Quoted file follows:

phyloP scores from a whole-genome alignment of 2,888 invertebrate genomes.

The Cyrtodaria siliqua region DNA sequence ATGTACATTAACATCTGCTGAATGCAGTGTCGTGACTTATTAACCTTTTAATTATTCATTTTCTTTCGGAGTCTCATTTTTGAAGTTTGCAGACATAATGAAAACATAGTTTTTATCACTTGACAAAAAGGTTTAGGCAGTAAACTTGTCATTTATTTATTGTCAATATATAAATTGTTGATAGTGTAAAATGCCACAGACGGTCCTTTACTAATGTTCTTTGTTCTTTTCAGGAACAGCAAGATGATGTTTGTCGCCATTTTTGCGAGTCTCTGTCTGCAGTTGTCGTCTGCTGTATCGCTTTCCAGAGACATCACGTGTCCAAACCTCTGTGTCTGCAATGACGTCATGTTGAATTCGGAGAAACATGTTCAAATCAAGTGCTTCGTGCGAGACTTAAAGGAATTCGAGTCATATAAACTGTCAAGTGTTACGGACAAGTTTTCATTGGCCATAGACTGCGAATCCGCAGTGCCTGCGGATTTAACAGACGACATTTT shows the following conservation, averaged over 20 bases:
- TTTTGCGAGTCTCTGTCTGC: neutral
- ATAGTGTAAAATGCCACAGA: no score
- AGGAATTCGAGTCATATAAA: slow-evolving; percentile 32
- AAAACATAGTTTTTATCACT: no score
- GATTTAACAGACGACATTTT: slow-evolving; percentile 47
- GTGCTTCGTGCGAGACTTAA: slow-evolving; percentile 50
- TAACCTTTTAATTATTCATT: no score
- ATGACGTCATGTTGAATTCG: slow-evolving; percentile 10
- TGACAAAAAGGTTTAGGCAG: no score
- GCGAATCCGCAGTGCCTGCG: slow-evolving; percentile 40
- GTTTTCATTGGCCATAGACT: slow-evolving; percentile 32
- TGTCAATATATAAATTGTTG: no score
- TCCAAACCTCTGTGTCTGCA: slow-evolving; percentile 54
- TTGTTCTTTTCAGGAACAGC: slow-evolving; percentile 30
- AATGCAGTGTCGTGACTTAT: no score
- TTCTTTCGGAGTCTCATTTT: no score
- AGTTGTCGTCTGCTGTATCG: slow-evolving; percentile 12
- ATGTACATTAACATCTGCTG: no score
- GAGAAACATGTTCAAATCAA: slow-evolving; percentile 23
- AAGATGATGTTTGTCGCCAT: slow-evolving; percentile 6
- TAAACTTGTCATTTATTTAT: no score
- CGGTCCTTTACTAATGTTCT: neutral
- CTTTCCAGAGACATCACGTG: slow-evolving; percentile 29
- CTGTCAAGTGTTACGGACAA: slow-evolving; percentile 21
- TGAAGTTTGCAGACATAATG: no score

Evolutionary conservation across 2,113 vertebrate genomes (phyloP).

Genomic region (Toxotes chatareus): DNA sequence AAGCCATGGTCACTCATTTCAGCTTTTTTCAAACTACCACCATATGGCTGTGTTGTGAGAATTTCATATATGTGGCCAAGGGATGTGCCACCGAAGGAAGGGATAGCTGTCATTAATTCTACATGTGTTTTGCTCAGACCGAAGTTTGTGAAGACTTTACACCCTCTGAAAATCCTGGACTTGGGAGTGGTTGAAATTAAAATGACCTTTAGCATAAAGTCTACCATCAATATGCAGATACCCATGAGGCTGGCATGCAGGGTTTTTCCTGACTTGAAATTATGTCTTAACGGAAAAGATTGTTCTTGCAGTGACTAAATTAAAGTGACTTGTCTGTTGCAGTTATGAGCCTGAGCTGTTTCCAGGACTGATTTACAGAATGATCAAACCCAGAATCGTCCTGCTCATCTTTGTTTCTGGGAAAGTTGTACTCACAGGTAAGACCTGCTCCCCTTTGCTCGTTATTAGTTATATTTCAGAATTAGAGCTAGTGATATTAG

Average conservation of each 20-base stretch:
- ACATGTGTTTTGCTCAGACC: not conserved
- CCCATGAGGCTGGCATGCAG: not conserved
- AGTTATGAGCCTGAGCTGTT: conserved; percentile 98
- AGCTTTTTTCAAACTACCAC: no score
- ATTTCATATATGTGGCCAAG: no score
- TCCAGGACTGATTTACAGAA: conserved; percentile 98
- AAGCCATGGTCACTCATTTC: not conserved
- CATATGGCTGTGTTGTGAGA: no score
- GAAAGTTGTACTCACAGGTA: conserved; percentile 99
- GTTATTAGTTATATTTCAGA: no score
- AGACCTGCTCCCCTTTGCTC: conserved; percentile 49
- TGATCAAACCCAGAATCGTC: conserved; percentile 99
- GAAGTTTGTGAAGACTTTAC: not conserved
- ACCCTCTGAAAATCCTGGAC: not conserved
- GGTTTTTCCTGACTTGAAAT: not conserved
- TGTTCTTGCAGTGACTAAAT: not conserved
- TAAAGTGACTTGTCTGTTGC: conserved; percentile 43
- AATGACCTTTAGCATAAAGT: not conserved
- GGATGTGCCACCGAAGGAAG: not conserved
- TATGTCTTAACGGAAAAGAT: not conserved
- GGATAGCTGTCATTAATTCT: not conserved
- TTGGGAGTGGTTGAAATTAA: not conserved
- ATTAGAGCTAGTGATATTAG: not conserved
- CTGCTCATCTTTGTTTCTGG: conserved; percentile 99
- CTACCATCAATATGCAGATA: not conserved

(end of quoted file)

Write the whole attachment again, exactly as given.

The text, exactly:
phyloP scores from a whole-genome alignment of 2,888 invertebrate genomes.

The Cyrtodaria siliqua region DNA sequence ATGTACATTAACATCTGCTGAATGCAGTGTCGTGACTTATTAACCTTTTAATTATTCATTTTCTTTCGGAGTCTCATTTTTGAAGTTTGCAGACATAATGAAAACATAGTTTTTATCACTTGACAAAAAGGTTTAGGCAGTAAACTTGTCATTTATTTATTGTCAATATATAAATTGTTGATAGTGTAAAATGCCACAGACGGTCCTTTACTAATGTTCTTTGTTCTTTTCAGGAACAGCAAGATGATGTTTGTCGCCATTTTTGCGAGTCTCTGTCTGCAGTTGTCGTCTGCTGTATCGCTTTCCAGAGACATCACGTGTCCAAACCTCTGTGTCTGCAATGACGTCATGTTGAATTCGGAGAAACATGTTCAAATCAAGTGCTTCGTGCGAGACTTAAAGGAATTCGAGTCATATAAACTGTCAAGTGTTACGGACAAGTTTTCATTGGCCATAGACTGCGAATCCGCAGTGCCTGCGGATTTAACAGACGACATTTT shows the following conservation, averaged over 20 bases:
- TTTTGCGAGTCTCTGTCTGC: neutral
- ATAGTGTAAAATGCCACAGA: no score
- AGGAATTCGAGTCATATAAA: slow-evolving; percentile 32
- AAAACATAGTTTTTATCACT: no score
- GATTTAACAGACGACATTTT: slow-evolving; percentile 47
- GTGCTTCGTGCGAGACTTAA: slow-evolving; percentile 50
- TAACCTTTTAATTATTCATT: no score
- ATGACGTCATGTTGAATTCG: slow-evolving; percentile 10
- TGACAAAAAGGTTTAGGCAG: no score
- GCGAATCCGCAGTGCCTGCG: slow-evolving; percentile 40
- GTTTTCATTGGCCATAGACT: slow-evolving; percentile 32
- TGTCAATATATAAATTGTTG: no score
- TCCAAACCTCTGTGTCTGCA: slow-evolving; percentile 54
- TTGTTCTTTTCAGGAACAGC: slow-evolving; percentile 30
- AATGCAGTGTCGTGACTTAT: no score
- TTCTTTCGGAGTCTCATTTT: no score
- AGTTGTCGTCTGCTGTATCG: slow-evolving; percentile 12
- ATGTACATTAACATCTGCTG: no score
- GAGAAACATGTTCAAATCAA: slow-evolving; percentile 23
- AAGATGATGTTTGTCGCCAT: slow-evolving; percentile 6
- TAAACTTGTCATTTATTTAT: no score
- CGGTCCTTTACTAATGTTCT: neutral
- CTTTCCAGAGACATCACGTG: slow-evolving; percentile 29
- CTGTCAAGTGTTACGGACAA: slow-evolving; percentile 21
- TGAAGTTTGCAGACATAATG: no score

Evolutionary conservation across 2,113 vertebrate genomes (phyloP).

Genomic region (Toxotes chatareus): DNA sequence AAGCCATGGTCACTCATTTCAGCTTTTTTCAAACTACCACCATATGGCTGTGTTGTGAGAATTTCATATATGTGGCCAAGGGATGTGCCACCGAAGGAAGGGATAGCTGTCATTAATTCTACATGTGTTTTGCTCAGACCGAAGTTTGTGAAGACTTTACACCCTCTGAAAATCCTGGACTTGGGAGTGGTTGAAATTAAAATGACCTTTAGCATAAAGTCTACCATCAATATGCAGATACCCATGAGGCTGGCATGCAGGGTTTTTCCTGACTTGAAATTATGTCTTAACGGAAAAGATTGTTCTTGCAGTGACTAAATTAAAGTGACTTGTCTGTTGCAGTTATGAGCCTGAGCTGTTTCCAGGACTGATTTACAGAATGATCAAACCCAGAATCGTCCTGCTCATCTTTGTTTCTGGGAAAGTTGTACTCACAGGTAAGACCTGCTCCCCTTTGCTCGTTATTAGTTATATTTCAGAATTAGAGCTAGTGATATTAG

Average conservation of each 20-base stretch:
- ACATGTGTTTTGCTCAGACC: not conserved
- CCCATGAGGCTGGCATGCAG: not conserved
- AGTTATGAGCCTGAGCTGTT: conserved; percentile 98
- AGCTTTTTTCAAACTACCAC: no score
- ATTTCATATATGTGGCCAAG: no score
- TCCAGGACTGATTTACAGAA: conserved; percentile 98
- AAGCCATGGTCACTCATTTC: not conserved
- CATATGGCTGTGTTGTGAGA: no score
- GAAAGTTGTACTCACAGGTA: conserved; percentile 99
- GTTATTAGTTATATTTCAGA: no score
- AGACCTGCTCCCCTTTGCTC: conserved; percentile 49
- TGATCAAACCCAGAATCGTC: conserved; percentile 99
- GAAGTTTGTGAAGACTTTAC: not conserved
- ACCCTCTGAAAATCCTGGAC: not conserved
- GGTTTTTCCTGACTTGAAAT: not conserved
- TGTTCTTGCAGTGACTAAAT: not conserved
- TAAAGTGACTTGTCTGTTGC: conserved; percentile 43
- AATGACCTTTAGCATAAAGT: not conserved
- GGATGTGCCACCGAAGGAAG: not conserved
- TATGTCTTAACGGAAAAGAT: not conserved
- GGATAGCTGTCATTAATTCT: not conserved
- TTGGGAGTGGTTGAAATTAA: not conserved
- ATTAGAGCTAGTGATATTAG: not conserved
- CTGCTCATCTTTGTTTCTGG: conserved; percentile 99
- CTACCATCAATATGCAGATA: not conserved